Garlic (5g) was crushed in 6mL mixture of distilled water and methanol (1:1 v/v), centrifuged at 2000 rpm and filtered through 0.2 µm filter-disc. The sample was then injected on HPLC interfaced with the mass spectrometer and allicin was identified from MS2 spectrum of m/z 163 ion. Allicin was then collected by preperative HPLC (Econosphere C-18, 10m, 250mm X 10mm, mobile phase: H2O:MeOH with ratio 1:1, flow rate 3mL/min, detection at 254 nm). The concentration of allicin in the isolated fraction (Figure 1) was standardized spectrophotometrically using the following formula (Han, 1995):

Identification of compounds using GC-MS

The identification of compounds from the extracts was made based on fragmentation patterns as well as matching of the mass spectra obtained from each sample with those in the NIST Mass Spectral Library.

Direct vapor phase Analysis

The blended crude  sample (garlic or black cumin; ~ 0.2 g) taken in a small capped glass vial was heated for one minute (~100 P°C) and then immediately sampled through the rubber septum using a 10 µl syringe. The vapor sample was then injected manually onto the GC-MS.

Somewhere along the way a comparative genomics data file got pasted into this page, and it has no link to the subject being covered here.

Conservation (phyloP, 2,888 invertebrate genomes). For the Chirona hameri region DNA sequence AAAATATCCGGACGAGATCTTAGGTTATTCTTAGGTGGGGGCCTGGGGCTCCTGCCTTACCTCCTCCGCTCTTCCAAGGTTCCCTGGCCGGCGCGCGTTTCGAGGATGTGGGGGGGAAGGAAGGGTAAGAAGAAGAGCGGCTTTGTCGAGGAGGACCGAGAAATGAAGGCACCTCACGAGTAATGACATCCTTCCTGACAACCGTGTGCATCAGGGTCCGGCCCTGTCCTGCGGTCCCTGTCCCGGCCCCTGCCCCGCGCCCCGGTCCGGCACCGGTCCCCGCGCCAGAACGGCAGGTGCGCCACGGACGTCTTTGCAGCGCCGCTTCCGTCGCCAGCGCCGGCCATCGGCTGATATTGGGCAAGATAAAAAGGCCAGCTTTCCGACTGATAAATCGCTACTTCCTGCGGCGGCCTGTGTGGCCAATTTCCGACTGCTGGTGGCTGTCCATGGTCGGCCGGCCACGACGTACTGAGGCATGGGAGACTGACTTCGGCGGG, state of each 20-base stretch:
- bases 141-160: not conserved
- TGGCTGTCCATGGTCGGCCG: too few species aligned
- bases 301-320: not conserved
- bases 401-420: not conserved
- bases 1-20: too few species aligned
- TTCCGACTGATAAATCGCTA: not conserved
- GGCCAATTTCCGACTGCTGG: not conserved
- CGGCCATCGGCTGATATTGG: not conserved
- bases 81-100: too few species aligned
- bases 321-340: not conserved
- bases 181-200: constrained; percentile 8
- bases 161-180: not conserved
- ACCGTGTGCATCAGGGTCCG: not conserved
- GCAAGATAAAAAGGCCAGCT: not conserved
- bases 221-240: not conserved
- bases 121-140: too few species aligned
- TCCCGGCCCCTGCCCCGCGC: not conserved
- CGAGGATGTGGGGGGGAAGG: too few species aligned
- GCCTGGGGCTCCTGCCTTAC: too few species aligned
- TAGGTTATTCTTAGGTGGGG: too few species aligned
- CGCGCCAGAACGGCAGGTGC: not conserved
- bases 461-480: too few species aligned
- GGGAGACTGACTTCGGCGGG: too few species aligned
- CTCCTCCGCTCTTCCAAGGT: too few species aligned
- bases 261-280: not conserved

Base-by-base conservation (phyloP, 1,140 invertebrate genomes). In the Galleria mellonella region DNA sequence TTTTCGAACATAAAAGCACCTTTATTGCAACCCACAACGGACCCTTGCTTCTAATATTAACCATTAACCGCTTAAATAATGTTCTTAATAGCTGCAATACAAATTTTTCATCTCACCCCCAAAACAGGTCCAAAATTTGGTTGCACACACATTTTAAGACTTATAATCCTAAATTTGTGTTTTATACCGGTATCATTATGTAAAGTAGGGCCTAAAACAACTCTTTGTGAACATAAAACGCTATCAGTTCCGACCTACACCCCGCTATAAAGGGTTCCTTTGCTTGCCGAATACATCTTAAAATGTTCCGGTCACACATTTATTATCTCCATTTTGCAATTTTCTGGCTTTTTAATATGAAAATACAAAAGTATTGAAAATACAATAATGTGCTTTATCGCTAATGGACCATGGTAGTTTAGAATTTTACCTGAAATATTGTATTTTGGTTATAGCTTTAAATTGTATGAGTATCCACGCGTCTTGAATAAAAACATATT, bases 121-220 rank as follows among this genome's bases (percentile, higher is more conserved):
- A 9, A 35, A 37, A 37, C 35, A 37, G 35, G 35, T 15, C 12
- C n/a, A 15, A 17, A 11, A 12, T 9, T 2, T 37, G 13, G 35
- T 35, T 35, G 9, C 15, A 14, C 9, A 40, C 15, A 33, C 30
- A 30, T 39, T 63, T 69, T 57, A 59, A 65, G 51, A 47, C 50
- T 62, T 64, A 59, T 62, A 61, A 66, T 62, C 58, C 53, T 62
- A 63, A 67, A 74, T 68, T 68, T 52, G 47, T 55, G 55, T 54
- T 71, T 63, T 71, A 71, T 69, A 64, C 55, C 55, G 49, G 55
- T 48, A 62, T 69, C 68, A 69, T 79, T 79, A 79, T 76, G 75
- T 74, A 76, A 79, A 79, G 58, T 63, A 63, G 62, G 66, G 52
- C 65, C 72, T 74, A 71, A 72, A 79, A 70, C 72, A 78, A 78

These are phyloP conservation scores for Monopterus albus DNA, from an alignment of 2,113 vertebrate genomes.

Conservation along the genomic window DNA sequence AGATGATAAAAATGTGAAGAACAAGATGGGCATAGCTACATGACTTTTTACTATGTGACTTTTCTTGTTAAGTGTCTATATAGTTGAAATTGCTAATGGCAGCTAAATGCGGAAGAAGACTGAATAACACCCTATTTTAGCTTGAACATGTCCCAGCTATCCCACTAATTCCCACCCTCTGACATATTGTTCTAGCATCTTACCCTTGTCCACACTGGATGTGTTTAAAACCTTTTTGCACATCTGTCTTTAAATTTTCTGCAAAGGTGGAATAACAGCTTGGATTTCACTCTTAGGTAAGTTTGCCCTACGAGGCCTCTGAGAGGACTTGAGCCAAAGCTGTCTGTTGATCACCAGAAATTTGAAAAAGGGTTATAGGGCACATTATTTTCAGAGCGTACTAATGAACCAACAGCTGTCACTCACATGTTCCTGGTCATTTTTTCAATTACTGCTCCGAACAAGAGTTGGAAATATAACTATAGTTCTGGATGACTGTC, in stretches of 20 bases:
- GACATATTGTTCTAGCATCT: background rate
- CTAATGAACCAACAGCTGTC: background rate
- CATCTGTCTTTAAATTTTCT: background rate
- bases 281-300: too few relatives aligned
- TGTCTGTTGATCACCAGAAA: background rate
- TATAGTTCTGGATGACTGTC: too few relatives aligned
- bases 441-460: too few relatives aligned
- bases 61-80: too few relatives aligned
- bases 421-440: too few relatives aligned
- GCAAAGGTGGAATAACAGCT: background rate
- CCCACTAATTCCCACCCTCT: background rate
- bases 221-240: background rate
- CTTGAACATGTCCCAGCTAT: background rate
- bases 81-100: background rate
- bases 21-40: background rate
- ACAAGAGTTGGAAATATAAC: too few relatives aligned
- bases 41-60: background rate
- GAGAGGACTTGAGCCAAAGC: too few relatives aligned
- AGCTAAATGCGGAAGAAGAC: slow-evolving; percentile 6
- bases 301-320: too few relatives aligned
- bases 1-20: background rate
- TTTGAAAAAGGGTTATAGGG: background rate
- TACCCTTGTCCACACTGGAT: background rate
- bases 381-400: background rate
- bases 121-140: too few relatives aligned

Antimicrobial activity

Antimicrobial activity of the extracts and isolated allicin from garlic extract, black cumin and reference samples such as diallyldisulfide and thymoquinone were tested using the disk diffusion method. Two bacterial strains: gram +ve Staphylococcus aureus ATCC 6538 & 29213 and gram –ve Escherchia coli ATCC 8739 & 25922were used. The Mueller-Hinton broth plate (150 mL size), sterile blank disc were purchased from CarolinaBiologics, USA. The culture of the reference strains of bacteria were diluted according to McFarland scale 0.5 in a sterile solution of a normal saline at a concentration of 105P CFU/mL. The plates of bacterial strains were incubated at 35P°C and examined for zone inhibition after 18-20 hrs. For antimicrobial testing, garlic extract in water, ether extract of black cumin, allicin in water, diallyldisulphide and thymoquinone either in acetone solution or dimethylsulfoxide solution were used. Dimethylsulfoxide or acetone discs (dried on standing for 15 min) were also used as negative controls. Nalidixic acid and cefipime discs were used as positive controls. A clear medium around the disc indicated inhibition of the microbial growth and the lowest concentration of the individual compound inhibiting the visible growth of each microorganism was determined as minimum inhibitory concentration (MIC) (Bylka, 2004).

Results and Discussion